The following morning had us up early and out the door at 8:30. Our focus today was on the appellation of Margaux, so we piled into the van and headed south, approximately 25 minutes to our 9 a.m. appointment at Château Margaux.
Rated as one of four first classed growths awarded in 1855, Château Margaux is the stuff of legend. The domaine produces its first wine or Grand Vin known simply as Château Margaux. It also produces a second wine known as le Pavillon Rouge du Château Margaux. A white wine, called Pavillon Blanc is also produced.
The domaine is rather large, encompassing approximately 650 acres. 200 acres are planted to (mostly) cabernet sauvignon, merlot, cabernet france and petit verdot. 12 acres are devoted to sauvignon blanc, which is used to produce the Pavillon Blanc.
Our group was led into the central chai where we tasted through the 2010 vintage of all three wines. Lots of note taking, scribbling..along with a few oohs and ahhs emitted from our group to be sure.
At one point I snapped this pic of K&L’s Bordeaux big guns, Clyde Beffa and Ralph Sands. 2011 marked Ralphs 41st trip to Bordeaux. Clyde has been coming and tasting the each new vintage in Bordeaux even longer than Ralph. Unbelievable. If anyone knows Bordeaux wine in terms of what to look and taste for it’s these two veterans.
Our next tasting appointment brought us to Château Palmer. Located in the communes of Margaux and Cantenac, this “super” third growth rated domaine is generally considered among the vinous elite of the left bank..right up there with the super seconds like Cos d’estournel, Pichon Lalande and Montrose.
The property’s approximately 125 acres of vineyards include 47% planted to cabernet sauvignon, 47% planted to merlot and 6% to petit verdot. And in rather atypical fashion, Château Palmer utilizes at least 40% (and sometimes as much as 60%) merlot in the final blends. Along with the meticulous vinification procedures one might expect in the production of a super premium wine like Palmer (hand harvesting, triage, temperature controlled fermentation, regular pigeage and (4)rackings) the wine spends 21 months in 45% new barriques.
In addition to the estate’s eponymous Grand Vin, Château Palmer produces a second wine known as the Alter Ego de Palmer. The first release of this second wine was in 1998. Like its big brother, it is comprised of a considerable portion of merlot, and sees around 17 months of elevage in 25-40% new barrique.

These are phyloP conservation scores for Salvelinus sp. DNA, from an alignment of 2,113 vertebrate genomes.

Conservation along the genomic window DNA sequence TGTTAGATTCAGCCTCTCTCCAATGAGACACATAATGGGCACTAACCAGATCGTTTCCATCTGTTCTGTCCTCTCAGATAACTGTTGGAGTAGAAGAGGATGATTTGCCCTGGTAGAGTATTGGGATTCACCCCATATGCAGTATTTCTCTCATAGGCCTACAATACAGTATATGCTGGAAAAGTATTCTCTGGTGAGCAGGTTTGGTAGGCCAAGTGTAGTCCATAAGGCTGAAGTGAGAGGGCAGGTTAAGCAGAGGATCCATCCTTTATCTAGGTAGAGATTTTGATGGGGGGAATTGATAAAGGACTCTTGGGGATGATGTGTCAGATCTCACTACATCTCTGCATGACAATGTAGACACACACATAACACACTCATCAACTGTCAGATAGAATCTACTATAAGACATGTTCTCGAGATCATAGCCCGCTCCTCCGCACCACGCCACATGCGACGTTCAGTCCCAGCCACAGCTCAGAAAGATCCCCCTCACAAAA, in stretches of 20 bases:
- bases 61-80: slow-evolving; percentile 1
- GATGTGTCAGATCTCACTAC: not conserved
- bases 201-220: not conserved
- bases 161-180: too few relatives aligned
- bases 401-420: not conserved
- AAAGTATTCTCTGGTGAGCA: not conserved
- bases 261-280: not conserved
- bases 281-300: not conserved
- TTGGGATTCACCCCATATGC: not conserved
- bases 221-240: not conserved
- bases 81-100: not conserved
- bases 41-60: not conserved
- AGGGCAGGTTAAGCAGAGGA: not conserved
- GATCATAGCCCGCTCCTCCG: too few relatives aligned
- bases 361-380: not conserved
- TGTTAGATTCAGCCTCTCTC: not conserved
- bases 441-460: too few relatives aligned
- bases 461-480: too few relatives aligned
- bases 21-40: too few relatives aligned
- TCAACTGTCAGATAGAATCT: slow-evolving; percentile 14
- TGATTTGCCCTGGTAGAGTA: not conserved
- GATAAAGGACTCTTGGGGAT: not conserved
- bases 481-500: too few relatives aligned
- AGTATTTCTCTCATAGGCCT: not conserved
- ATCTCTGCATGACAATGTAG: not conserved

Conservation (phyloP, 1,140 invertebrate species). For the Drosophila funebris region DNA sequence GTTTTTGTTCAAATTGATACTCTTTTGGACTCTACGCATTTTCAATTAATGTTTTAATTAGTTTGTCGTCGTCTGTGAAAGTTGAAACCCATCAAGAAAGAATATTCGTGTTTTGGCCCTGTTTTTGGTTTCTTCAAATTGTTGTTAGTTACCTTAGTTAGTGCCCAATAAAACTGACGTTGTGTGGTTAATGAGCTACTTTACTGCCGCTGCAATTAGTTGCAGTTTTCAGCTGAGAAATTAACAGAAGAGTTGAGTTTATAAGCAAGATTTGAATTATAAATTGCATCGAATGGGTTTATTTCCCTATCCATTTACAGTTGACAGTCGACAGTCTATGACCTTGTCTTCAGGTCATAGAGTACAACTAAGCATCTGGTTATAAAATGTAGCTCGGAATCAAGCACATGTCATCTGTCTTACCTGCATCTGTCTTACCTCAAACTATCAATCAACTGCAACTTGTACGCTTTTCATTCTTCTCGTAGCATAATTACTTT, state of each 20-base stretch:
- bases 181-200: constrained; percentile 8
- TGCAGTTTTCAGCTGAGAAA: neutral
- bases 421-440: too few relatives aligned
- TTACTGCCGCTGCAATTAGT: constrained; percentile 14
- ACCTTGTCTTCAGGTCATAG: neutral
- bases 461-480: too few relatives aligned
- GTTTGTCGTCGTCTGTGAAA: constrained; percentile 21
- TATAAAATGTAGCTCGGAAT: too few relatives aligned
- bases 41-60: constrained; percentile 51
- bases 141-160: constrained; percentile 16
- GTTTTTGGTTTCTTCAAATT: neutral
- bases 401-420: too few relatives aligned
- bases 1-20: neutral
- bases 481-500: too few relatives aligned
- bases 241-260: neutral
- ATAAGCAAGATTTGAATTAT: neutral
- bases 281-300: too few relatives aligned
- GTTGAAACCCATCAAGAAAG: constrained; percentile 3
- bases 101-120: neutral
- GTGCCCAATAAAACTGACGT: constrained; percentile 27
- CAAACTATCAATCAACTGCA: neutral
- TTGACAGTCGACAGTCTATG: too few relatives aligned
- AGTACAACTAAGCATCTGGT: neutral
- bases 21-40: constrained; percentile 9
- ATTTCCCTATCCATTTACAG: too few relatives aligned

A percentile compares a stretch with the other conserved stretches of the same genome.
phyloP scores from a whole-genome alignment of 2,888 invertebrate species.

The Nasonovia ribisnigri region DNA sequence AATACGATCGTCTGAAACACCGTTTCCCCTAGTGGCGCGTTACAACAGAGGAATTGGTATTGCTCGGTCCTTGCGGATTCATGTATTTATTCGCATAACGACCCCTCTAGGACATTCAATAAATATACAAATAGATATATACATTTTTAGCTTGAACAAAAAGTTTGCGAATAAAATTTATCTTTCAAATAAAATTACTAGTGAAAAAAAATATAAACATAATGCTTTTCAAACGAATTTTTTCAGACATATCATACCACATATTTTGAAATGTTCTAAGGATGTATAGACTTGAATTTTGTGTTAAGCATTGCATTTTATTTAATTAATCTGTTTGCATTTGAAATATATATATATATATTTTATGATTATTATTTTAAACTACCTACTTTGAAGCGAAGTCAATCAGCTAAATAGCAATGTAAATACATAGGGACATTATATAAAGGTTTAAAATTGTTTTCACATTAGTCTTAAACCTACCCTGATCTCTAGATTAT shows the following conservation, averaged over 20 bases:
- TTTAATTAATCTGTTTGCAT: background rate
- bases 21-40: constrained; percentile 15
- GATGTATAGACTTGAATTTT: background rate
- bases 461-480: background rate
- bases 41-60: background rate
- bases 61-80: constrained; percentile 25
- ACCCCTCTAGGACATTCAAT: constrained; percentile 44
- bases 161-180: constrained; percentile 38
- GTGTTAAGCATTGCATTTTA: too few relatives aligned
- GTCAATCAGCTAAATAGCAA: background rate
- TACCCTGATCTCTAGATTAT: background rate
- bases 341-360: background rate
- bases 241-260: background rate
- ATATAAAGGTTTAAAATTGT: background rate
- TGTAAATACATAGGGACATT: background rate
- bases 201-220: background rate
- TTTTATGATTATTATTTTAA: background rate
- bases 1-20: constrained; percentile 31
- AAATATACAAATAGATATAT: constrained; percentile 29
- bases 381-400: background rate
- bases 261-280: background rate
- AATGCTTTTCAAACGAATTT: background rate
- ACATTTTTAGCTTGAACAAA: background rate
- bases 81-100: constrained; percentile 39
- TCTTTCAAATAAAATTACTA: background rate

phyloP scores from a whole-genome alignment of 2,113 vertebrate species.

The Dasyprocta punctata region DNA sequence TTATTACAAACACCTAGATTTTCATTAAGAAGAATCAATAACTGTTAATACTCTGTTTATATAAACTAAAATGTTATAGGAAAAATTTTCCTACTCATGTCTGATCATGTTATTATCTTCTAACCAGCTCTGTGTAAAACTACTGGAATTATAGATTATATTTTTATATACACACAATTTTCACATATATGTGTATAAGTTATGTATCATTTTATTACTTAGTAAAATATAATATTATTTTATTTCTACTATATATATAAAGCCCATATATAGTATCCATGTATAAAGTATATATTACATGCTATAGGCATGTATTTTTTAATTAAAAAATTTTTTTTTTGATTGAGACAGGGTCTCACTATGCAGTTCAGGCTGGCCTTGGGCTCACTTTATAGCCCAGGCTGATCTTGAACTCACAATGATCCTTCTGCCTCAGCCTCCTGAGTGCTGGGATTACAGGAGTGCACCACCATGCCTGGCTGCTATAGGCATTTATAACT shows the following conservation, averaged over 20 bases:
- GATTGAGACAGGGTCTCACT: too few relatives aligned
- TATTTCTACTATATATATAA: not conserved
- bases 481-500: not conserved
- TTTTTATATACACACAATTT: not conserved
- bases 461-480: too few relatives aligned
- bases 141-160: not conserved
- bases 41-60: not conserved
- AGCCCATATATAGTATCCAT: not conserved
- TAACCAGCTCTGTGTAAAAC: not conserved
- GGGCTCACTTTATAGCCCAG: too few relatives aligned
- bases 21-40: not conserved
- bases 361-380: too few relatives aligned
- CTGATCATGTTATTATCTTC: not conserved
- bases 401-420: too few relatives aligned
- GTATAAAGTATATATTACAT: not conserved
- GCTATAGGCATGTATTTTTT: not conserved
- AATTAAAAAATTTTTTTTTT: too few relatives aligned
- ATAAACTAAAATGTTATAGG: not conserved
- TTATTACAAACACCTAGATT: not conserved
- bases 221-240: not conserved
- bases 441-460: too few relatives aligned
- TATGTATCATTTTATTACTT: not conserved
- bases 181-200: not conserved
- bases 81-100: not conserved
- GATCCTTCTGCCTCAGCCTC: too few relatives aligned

The annual production at Château Palmer stands at approximately 20,000 total cases. The Grand Vin accounts for around 12,000 cases, while the Alter Ego de Palmer tops out at approximately 8,000 cases.
Another excellent third growth is Malescot St. Exupery, which is where we were headed next. Owner and winemaker Jean-Luc Zuger tasted us on both the 2009 and 2010 vintages.
Note: amongst the classed growths in Bordeaux, it seems almost atypical to have the owner of a domaine also be responsible for the vineyards and all vinification as Jean-Luc is. What is commonplace in just about every region in France seems to be the exception to the rule amongst the elite Bordeaux estates.
Our final tasting appointment in Margaux included Château d’Angludet. We met up with James Sichel, on of five siblings who represent the sixth generation of the famille Sichel to be involved in the business of wine.
The estate is comprised of 81 hectares (197 acres), of which 32 (78 acres) are planted to Cabernet Sauvignon, Merlot and Petit Verdot. There are approximately 10,000 cases of the estate wine produced annually, and 3100 cases of the Angludet’s second wine, Moulin d’Angludet.
I have always had a real liking for the wines from d’Angludet. This domaine, rated a Cru Bourgeois Exceptionnel, is never the biggest or the flashiest of the bunch, however to me they always exude elegance and refinement. Perhaps the Grace Kelly of Bordeaux. Pick a vintage..any vintage..and your sure to get a flash of old world elegance and finesse.
NEXT: the wines of St. Julien and lunch with Anthony Barton!